important tasks we face today in Health Informatics. As such, part of their own. While the openEHR specifications allow
the development of CDSs with an increasingly international this, no tooling support was available to support this. In
scope is of vital importance. We believe that the presented discussion with other archetype developers, we found that
results support our hypothesis that expressing CDSs as this is a common problem which needs to be addressed and
openEHR archetypes is (a) feasible and (b) useful as it helps to the most recent version of the Archetype Editor (Release 1
better structure CDS. To overcome some of the shortcomings candidate, Build 1231 available from http://oceaninformatics.
of current CDSs (like conflicting basic data types) a uni- biz/archetype editor/ArchetypeEditor download.html) now
form model like the openEHR model is helpful. To overcome includes so-called Cluster and Element archetypes to facil-
other shortcomings like overlapping, inconsistent concepts, itate these hierarchies. With regard to consistently binding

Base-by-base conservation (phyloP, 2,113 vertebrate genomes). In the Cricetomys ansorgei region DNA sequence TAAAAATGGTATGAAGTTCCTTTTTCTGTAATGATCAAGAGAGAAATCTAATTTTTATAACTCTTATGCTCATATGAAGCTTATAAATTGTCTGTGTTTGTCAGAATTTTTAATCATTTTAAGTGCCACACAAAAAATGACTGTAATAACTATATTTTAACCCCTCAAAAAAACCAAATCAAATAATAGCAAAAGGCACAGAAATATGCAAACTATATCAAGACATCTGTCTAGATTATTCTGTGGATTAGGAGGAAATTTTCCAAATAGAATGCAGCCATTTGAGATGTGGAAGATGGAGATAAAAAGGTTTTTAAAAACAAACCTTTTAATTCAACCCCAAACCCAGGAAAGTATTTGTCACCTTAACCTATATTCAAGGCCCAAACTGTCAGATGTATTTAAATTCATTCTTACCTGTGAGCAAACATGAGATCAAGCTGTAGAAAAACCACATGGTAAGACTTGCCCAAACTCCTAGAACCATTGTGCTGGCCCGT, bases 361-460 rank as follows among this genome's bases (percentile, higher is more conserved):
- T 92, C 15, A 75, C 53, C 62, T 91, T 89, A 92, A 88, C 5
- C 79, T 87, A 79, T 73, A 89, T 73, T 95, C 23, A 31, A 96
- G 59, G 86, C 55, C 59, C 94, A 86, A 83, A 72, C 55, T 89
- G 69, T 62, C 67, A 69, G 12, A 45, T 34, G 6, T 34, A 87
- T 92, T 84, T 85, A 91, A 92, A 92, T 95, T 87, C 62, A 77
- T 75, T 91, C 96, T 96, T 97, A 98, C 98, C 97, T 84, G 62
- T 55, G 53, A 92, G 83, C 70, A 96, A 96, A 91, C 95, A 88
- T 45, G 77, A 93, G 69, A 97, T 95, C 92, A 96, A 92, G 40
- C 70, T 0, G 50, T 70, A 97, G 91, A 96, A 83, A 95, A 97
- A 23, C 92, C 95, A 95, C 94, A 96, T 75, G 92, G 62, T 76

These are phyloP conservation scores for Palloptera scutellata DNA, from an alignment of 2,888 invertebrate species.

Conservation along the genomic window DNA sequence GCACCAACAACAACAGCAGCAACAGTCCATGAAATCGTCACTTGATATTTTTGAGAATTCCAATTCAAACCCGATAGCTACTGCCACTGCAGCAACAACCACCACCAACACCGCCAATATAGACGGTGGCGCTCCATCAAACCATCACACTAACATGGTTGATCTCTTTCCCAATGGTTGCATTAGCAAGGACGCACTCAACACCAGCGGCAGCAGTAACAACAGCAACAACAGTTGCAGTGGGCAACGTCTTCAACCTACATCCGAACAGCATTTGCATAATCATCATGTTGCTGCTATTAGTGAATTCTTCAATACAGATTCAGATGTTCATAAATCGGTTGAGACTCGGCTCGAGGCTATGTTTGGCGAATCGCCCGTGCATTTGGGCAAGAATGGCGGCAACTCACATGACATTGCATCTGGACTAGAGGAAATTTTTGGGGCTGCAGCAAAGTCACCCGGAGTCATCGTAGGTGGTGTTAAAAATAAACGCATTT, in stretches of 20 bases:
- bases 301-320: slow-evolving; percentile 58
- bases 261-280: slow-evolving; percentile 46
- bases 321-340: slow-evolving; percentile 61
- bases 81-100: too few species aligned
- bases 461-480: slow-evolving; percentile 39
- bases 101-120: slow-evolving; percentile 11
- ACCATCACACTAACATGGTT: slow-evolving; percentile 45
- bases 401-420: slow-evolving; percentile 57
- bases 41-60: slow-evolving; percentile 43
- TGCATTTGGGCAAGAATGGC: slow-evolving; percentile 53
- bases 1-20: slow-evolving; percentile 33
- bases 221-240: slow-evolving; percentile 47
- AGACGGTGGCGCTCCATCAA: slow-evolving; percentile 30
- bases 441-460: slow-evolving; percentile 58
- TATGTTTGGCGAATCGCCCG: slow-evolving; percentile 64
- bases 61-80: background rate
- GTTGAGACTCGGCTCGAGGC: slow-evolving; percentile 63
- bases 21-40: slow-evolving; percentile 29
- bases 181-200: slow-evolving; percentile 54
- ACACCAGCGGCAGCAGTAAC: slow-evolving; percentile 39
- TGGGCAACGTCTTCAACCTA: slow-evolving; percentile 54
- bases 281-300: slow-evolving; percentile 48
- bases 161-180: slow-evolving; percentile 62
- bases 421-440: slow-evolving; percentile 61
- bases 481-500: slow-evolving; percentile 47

systematic Domain Knowledge Governance is required in archetypes to a user-nominated terminology like SNOMED
addition. As each archetype forms a clearly defined semantic CT, a problem increasingly recognised among archetype
unit that expresses one clinical concept, archetypes enable developers is that the terminology itself has to be internally
knowledge to be governed within clearly defined boundaries. consistent and complete. Also binding archetypes to a termi-
Some of the described problems of CDS development can nology that supports post-coordination like SNOMED-CT can
be overcome by other means, e.g. by the development of a cause some challenges.
Guide to Data Development [7]. Archetypes enable clinicians With regard to the comparison of CDS and archetypes, a
to focus on the clinical content, not on technical details like set of archetypes could be compared to a maximum basic data
i n t e r n a t i o n a l j o u r n a l o f m e d i c a l i n f o r m a t i c s 7 6 S ( 2 0 0 7 ) S334–S341 S339

Table 1 – A summary of problems identified with clinical data sets

Problem 1: Basic Data Types CDSs use different kinds of basic data types. This imposes various kinds
of challenges when exchanging or migrating existing data
Problem 2: Presentation Formats CDSs use different kinds of presentation formats. This is confusing for